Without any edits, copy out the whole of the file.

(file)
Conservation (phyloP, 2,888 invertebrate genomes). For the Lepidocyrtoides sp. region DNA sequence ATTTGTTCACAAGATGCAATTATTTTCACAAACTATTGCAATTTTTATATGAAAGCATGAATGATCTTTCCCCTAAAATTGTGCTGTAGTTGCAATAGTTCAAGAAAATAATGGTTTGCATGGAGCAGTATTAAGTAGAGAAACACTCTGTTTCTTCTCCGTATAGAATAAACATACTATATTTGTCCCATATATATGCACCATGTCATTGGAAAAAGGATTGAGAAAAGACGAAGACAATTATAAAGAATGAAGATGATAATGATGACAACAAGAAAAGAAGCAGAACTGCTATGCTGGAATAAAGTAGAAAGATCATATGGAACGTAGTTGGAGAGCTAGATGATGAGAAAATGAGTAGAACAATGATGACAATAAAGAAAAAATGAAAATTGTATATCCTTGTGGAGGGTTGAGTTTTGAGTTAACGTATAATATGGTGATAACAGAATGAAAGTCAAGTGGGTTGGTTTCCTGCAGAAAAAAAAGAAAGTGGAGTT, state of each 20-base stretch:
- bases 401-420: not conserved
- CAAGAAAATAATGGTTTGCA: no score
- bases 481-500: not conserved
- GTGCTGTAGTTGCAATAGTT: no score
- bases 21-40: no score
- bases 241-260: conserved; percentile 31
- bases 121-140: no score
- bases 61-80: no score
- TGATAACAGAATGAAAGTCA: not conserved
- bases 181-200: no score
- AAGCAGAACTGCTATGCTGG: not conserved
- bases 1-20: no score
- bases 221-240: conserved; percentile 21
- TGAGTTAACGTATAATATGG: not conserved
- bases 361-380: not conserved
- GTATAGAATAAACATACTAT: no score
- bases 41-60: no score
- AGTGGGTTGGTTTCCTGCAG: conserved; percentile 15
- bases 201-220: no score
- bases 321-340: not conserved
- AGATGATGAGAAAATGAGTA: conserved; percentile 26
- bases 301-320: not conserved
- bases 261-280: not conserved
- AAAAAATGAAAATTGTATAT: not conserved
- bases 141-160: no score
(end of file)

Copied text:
Conservation (phyloP, 2,888 invertebrate genomes). For the Lepidocyrtoides sp. region DNA sequence ATTTGTTCACAAGATGCAATTATTTTCACAAACTATTGCAATTTTTATATGAAAGCATGAATGATCTTTCCCCTAAAATTGTGCTGTAGTTGCAATAGTTCAAGAAAATAATGGTTTGCATGGAGCAGTATTAAGTAGAGAAACACTCTGTTTCTTCTCCGTATAGAATAAACATACTATATTTGTCCCATATATATGCACCATGTCATTGGAAAAAGGATTGAGAAAAGACGAAGACAATTATAAAGAATGAAGATGATAATGATGACAACAAGAAAAGAAGCAGAACTGCTATGCTGGAATAAAGTAGAAAGATCATATGGAACGTAGTTGGAGAGCTAGATGATGAGAAAATGAGTAGAACAATGATGACAATAAAGAAAAAATGAAAATTGTATATCCTTGTGGAGGGTTGAGTTTTGAGTTAACGTATAATATGGTGATAACAGAATGAAAGTCAAGTGGGTTGGTTTCCTGCAGAAAAAAAAGAAAGTGGAGTT, state of each 20-base stretch:
- bases 401-420: not conserved
- CAAGAAAATAATGGTTTGCA: no score
- bases 481-500: not conserved
- GTGCTGTAGTTGCAATAGTT: no score
- bases 21-40: no score
- bases 241-260: conserved; percentile 31
- bases 121-140: no score
- bases 61-80: no score
- TGATAACAGAATGAAAGTCA: not conserved
- bases 181-200: no score
- AAGCAGAACTGCTATGCTGG: not conserved
- bases 1-20: no score
- bases 221-240: conserved; percentile 21
- TGAGTTAACGTATAATATGG: not conserved
- bases 361-380: not conserved
- GTATAGAATAAACATACTAT: no score
- bases 41-60: no score
- AGTGGGTTGGTTTCCTGCAG: conserved; percentile 15
- bases 201-220: no score
- bases 321-340: not conserved
- AGATGATGAGAAAATGAGTA: conserved; percentile 26
- bases 301-320: not conserved
- bases 261-280: not conserved
- AAAAAATGAAAATTGTATAT: not conserved
- bases 141-160: no score